The Island Child, by Molly Aitken is a painful and heart-breaking story of motherhood, womandhood, grief and identity.
Synopsis: Oona was born on the Island of Inis, a place steeped in superstition, folk-lore and religion, where men go out to sea in order to bring home food while the women stay home to cook, clean and raise their children. On a small island where everybody knows each other, distrust and rumours spread quickly and conformity is expected.
Twenty years ago, Oona left the island, her home, her prison, in an attempt to be free and live her life. However, she soon realises that she cannot put the island behind her as it has a way of catching up with you.
Oona’s life as a wife and mother is still haunted by the ways of the island and she finds herself struggling with the trauma of her childhood.
Follow Oona’s story as an adult, and as a child who watches as the ugly and betraying nature of the island reveals itself to her.
Before we get into the actual review I wanted to highlight some important thoughts I had! Firstly, this is a hard hitting book – much darker and painful than I originally expected. Normally, I leave the Content Warnings (may be slightly spoilery but they’re important) until the end of the post but I will include them here this time around so this book includes: Home Abortion (pretty graphic), Abuse, Trauma, Violence, Rape (in moderate detail, not overly graphic, of a minor), Death (adult and infant), Induced shame for identity (Gay character-shamed via religion), Implied/assumed fatal AIDS, Possible PTSD/Possible Postnatal Depression (not explicitly stated could be General Depression), Suicide (not graphic, mention only). I am very sorry if I missed any-I have tried to cover anything that may affect any readers. Most of these are mention only or not very graphic but are still present in the book.
This is a stunning novel, extraordinarily well written, and it deals with some important themes but it is a difficult novel, hard-hitting and emotional, it is heart-breaking overall.
— Beautiful And Vivid —
The Writing Style And Narrative. Molly Aitken has a very unique writing style, it is both incredibly direct but also beautiful and vivid. The sentences themself are often short and to the point, unless describing the beauty of nature or other significant scenes and descriptions making the book easy to read and follow throughout.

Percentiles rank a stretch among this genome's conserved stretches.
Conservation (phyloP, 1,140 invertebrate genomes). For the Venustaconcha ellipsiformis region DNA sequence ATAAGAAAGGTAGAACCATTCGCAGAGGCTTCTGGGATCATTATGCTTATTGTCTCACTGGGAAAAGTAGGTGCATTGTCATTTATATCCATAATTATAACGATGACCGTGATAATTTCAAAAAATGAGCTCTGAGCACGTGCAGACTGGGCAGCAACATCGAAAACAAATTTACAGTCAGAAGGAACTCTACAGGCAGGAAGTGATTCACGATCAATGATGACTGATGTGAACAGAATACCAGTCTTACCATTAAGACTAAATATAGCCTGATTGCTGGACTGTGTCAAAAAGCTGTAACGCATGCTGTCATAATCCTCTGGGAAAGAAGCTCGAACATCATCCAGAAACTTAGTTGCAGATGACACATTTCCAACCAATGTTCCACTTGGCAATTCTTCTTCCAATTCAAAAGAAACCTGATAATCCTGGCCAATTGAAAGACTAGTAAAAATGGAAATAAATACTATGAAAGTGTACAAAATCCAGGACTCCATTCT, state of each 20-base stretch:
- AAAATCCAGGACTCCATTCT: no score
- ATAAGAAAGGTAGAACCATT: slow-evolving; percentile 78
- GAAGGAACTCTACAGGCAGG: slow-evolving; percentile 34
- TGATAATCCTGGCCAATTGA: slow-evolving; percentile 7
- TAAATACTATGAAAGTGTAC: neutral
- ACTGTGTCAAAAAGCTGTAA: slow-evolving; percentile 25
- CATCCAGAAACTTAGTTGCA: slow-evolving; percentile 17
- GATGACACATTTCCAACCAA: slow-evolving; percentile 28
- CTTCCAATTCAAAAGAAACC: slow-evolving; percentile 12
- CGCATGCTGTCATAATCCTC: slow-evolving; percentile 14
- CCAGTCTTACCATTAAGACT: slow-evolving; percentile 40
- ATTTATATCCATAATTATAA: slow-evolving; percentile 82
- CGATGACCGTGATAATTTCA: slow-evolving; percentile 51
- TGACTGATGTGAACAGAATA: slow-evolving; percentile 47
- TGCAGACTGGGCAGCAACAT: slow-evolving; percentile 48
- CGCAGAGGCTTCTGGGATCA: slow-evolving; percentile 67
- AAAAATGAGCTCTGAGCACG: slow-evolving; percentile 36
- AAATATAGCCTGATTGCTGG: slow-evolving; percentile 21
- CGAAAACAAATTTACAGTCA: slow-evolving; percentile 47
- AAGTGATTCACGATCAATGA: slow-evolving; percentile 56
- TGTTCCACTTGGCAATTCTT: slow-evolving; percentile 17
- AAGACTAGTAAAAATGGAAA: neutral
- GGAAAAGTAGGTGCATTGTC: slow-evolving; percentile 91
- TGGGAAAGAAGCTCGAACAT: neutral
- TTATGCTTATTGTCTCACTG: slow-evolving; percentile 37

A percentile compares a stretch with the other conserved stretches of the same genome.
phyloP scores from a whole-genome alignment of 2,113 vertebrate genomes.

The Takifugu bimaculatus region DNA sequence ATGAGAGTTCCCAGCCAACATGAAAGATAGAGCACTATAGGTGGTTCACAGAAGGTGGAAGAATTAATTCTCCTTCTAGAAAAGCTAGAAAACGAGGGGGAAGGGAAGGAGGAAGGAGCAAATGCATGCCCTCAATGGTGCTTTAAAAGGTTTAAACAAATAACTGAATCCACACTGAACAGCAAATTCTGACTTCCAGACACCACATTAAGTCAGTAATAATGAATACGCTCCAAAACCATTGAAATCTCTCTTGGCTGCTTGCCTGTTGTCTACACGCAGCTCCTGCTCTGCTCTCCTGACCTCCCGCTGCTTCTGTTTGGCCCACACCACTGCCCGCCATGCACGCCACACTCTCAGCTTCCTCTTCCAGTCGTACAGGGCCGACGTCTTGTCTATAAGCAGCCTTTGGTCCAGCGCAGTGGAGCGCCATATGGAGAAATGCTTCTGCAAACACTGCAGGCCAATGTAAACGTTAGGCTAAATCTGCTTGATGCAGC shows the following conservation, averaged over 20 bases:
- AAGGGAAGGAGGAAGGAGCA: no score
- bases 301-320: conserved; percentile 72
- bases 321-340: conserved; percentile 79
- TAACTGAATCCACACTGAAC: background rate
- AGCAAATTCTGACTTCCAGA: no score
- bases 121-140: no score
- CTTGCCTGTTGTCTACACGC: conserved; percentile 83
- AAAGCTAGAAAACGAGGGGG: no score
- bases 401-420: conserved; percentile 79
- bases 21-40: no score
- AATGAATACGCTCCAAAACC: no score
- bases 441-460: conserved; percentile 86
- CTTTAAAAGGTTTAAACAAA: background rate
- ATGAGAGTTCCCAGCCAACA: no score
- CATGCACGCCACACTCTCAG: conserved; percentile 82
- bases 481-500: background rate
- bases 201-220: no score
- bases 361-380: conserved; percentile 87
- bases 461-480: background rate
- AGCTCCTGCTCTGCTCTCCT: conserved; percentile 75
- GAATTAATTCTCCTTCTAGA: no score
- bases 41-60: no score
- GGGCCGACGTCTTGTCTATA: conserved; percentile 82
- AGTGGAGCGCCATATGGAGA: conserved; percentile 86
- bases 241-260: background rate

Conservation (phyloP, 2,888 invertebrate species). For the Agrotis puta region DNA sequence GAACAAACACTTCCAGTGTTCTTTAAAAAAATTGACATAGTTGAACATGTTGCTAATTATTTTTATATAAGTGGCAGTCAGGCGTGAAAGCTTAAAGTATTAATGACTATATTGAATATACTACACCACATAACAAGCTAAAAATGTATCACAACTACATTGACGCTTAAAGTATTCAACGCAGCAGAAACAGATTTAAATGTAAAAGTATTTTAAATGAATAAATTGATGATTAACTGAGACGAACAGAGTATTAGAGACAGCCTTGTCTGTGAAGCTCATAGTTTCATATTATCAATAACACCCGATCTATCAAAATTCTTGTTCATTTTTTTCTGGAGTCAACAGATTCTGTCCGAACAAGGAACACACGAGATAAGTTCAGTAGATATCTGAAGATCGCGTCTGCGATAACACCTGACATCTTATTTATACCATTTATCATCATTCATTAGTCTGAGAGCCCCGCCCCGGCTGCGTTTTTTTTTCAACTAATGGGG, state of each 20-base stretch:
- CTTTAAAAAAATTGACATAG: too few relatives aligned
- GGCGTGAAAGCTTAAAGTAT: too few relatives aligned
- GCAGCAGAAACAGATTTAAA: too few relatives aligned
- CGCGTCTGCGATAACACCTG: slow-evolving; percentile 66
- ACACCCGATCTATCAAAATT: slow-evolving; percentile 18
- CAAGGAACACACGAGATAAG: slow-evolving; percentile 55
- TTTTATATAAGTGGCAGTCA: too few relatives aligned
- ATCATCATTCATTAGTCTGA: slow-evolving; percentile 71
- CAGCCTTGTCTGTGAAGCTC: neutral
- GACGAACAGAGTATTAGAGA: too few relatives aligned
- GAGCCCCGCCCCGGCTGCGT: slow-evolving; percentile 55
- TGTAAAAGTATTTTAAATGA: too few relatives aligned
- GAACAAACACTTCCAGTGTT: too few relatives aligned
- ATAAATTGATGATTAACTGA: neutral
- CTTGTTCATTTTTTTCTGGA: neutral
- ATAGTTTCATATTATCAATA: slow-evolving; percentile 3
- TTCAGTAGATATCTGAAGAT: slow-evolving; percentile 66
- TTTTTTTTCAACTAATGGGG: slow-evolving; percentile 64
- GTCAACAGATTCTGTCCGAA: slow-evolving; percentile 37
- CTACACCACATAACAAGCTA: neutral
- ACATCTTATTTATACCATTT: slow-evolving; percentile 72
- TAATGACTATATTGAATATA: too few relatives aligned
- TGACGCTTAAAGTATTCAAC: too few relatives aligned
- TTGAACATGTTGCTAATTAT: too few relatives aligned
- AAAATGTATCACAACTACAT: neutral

The dual narrative (past and present/ child and adult Oona) works very well, while the begininning of the novel is a little slow, the dual narrative allows the pace to pick up and maintain a good momentum through interest and suspense. The little mysteries created throughout the novel from why Oona’s daughter is mad at her to who committed other acts (vague to avoid spoilers!) creates another level to the story that keeps you interested as you want to see the resolution.
Interestingly enough this story is written in the first person narrative too which adds a strong emotional element to the events that occur. Oona is at the centre of a lot of the traumatic events whether they happen to her or to those she cares for, as a result we see her reaction to each event and it is truly harrowing. The perspective was a great choice for this particular novel and it created a significant amount of pathos that makes you feel connected to the story.
I thoroughy enjoyed the writing style and narrative choice for The Island Child and found it made for an amazing debut novel.
— Original And Heart-Breaking —
The Plot. The Island Child is a highly original and heart-breaking story with a lot of important themes. The plot explores womanhood, particularly on the island where the women stay at home and are obligated to have children and please their husbands. However, it also explores motherhood, the positive side of raising the sons and other island children, but also the negative side, the side where you are constantly worrying about your child, particularly the daughters, and the darker side where you feel you should never have been a mother. It is a difficult topic that is dealt with in multiple different ways throughout the story and is incredibly important.
The story also deals with abuse, trauma, identity and freedom. The book takes a harsh look at religion, specifically the negative aspect of Christianity, and how it can affect individuals and their identity. In particular it examines how some extreme or orthodox religious leaders can instil shame into you even though you have nothing to be ashamed of, this is evident for a character who is gay but feels disguted about it as they are convinced it is wrong by the Priest. However, it also looks at freedom and how you can move on from this and start accepting yourself once you are free from the community that controlled you.